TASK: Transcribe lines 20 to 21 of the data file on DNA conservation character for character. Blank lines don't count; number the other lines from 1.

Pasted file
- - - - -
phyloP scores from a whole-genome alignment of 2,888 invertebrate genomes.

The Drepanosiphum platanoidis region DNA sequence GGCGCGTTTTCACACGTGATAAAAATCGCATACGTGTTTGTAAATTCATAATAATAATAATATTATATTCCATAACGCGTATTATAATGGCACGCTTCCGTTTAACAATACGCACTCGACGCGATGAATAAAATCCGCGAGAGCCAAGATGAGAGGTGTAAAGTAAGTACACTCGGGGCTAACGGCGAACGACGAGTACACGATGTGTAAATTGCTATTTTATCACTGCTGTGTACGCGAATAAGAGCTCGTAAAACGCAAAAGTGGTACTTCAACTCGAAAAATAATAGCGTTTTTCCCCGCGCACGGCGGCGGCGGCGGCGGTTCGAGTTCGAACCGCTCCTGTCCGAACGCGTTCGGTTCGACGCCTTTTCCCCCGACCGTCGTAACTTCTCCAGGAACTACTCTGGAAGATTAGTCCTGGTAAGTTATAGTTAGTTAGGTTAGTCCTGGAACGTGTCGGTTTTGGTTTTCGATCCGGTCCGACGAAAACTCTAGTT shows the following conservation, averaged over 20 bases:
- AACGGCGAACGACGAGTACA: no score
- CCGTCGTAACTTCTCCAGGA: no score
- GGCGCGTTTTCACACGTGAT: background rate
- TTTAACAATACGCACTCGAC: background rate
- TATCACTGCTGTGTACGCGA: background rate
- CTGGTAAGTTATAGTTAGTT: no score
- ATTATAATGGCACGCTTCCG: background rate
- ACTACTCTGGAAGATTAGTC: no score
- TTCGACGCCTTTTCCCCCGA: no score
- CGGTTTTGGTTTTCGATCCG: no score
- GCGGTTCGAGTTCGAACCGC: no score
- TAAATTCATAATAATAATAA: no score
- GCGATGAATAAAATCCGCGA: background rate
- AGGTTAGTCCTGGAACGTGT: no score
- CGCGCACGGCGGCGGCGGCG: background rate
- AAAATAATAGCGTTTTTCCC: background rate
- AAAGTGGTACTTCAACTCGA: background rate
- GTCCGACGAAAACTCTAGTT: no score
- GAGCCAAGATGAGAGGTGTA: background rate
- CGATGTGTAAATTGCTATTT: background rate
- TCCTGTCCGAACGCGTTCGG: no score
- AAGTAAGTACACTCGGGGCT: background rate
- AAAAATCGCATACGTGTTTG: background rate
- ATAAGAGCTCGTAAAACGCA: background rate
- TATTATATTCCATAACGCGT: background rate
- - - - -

- GTCCGACGAAAACTCTAGTT: no score
- GAGCCAAGATGAGAGGTGTA: background rate